Earlier today, diversified consumer products supplier McPherson’s Ltd (ASX: MCP) announced its preliminary results for 2016. The company has three divisions which are Health and Beauty, Home Appliances and Household Consumables and sells through well-known brands such as Manicare, Euromaid and Multix.

Although sales revenue fell by 10.5% to $312.6 million, underlying net profit after tax (NPAT) rose 12.7% to $13.5 million and underlying earnings-per-share (EPS) rose 9.7% to 13.6 cents. The market responded well to the news with the stock up 15.8% to $1.10 in early afternoon trading.

The company was able to grow profits in spite of falling sales because it discontinued some lower margin product ranges during the year. For example, it divested its Housewares business which accounted for most of last year’s extra revenue.

The result is more impressive than it first seems given the majority of McPherson’s direct costs are in US dollars which strengthened significantly against the Aussie during the period. The company managed to counteract this effect through price rises and cost reductions.

McPherson’s balance sheet strengthened considerably with net debt down by 35.3% to $49.9 million. $20 million of the $27.3 million drop was due to the divestment of the Housewares joint venture, but also cash conversion was strong given the company paid $3.4 million of dividends.

At current prices McPherson’s has an enterprise value-to-earnings ratio (EV/E) of 12. This compares favourably with GUD Holdings Limited (ASX: GUD) which has an EV/E of 23 and is also a diversified supplier of consumer products. GUD is much larger than McPherson’s and is increasingly focused on automotive products whereas McPherson’s is targeting the health and beauty sector.

Health and Beauty now contributes 48% of McPherson’s total revenue, up from 39% two years ago. Consequently, the company has reduced its dependence on the big supermarkets and is increasingly selling through the more profitable pharmacy channel.

In 2014, McPherson’s started distributing Trilogy branded “natural” skincare products on behalf of Trilogy International Ltd which is listed in New Zealand. Trilogy’s share price is up 397.8% in the last year and its NPAT jumped 108% in 2016 on the back surging sales of its Trilogy range.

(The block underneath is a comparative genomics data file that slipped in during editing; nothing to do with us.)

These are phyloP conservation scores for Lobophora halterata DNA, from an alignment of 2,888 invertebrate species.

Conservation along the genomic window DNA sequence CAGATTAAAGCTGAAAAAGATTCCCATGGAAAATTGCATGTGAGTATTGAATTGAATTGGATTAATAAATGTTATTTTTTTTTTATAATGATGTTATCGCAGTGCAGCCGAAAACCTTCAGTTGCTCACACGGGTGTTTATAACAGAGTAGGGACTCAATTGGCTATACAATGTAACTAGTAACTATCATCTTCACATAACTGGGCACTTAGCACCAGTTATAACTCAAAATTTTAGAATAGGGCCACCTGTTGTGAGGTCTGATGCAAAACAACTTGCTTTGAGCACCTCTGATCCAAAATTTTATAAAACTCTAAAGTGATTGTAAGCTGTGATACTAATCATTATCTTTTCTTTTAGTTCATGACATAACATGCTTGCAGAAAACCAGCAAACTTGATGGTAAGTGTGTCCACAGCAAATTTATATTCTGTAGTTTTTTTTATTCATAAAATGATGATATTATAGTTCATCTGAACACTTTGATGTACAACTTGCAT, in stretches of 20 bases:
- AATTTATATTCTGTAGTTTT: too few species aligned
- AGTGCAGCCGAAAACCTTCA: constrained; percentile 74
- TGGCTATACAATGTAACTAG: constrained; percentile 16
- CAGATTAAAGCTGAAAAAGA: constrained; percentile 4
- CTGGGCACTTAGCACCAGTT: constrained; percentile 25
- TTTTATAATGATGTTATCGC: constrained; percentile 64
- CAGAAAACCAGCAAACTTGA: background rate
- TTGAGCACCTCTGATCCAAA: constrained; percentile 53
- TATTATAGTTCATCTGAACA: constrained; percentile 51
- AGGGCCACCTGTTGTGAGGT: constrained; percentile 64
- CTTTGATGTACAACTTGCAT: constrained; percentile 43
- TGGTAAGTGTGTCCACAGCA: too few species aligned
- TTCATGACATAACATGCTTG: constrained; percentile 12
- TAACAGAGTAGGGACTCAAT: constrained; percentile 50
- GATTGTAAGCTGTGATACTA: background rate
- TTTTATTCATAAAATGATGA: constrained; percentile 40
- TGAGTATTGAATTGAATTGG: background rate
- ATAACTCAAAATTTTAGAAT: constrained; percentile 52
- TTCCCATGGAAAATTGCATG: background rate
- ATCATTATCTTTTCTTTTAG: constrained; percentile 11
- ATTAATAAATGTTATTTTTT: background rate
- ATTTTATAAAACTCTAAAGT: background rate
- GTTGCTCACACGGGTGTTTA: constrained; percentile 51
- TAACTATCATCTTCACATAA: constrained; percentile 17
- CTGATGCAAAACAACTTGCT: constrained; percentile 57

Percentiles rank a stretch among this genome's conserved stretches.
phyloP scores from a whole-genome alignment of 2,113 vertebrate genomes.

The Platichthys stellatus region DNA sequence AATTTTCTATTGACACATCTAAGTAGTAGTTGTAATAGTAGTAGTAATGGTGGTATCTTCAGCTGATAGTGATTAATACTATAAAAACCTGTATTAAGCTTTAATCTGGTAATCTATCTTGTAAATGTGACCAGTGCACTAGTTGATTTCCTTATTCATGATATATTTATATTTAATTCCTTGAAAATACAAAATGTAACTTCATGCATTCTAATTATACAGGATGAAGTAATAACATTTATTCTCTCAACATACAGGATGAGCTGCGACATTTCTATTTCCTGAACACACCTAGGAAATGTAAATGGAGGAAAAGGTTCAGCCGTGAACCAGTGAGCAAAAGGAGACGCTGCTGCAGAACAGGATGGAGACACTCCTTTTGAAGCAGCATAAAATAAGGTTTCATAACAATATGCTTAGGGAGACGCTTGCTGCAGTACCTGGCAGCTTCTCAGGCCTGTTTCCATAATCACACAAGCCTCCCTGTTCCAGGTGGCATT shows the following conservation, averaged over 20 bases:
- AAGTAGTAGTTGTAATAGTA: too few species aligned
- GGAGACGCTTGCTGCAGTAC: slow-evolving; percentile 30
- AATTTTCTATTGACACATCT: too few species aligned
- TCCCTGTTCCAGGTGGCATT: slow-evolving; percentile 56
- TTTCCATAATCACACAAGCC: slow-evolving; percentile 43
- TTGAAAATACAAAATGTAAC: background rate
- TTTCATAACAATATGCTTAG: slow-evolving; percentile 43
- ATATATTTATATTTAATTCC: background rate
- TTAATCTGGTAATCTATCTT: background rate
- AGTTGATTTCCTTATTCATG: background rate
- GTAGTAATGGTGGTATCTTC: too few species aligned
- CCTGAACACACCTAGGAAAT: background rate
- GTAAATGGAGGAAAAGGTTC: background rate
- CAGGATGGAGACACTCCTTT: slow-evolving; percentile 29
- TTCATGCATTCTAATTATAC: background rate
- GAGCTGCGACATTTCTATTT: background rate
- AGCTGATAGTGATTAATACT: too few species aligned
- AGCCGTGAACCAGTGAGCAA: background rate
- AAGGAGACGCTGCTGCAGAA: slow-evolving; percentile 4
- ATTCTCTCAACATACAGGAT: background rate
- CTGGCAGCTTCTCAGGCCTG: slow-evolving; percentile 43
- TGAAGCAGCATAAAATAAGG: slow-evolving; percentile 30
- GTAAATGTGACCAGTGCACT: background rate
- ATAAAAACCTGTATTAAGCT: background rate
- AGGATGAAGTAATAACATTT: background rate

Trilogy is the top selling “natural” skincare brand in New Zealand and revenue in Australia rose 45.8% to NZ$10.5 million in 2016 through the distribution agreement with McPherson’s. Trilogy has the potential to be a key earnings driver for McPherson’s in future years given the Australian “natural” skincare segment grew by 38% in the year to 13 December 2015.

At some stage currency rates will stop working against McPherson’s and management appear to be doing a decent job of cutting out the deadwood. Furthermore, focusing on the high growth “natural” skincare industry appears to be a sound strategy and so McPherson’s could be one to watch.

However, whilst the company appears to have turned a corner and the stock is selling cheaply, McPherson's remains a small scale distributor without much of a competitive advantage. In my opinion it is better to invest only in high quality companies even if it means paying a little more. That is exactly how 1 man made 100x his money after the age of 50

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Motley Fool contributor Matt Brazier has no position in any stocks mentioned. The Motley Fool Australia has no position in any of the stocks mentioned. We Fools may not all hold the same opinions, but we all believe that considering a diverse range of insights makes us better investors. The Motley Fool has a disclosure policy. This article contains general investment advice only (under AFSL 400691). Authorised by Bruce Jackson.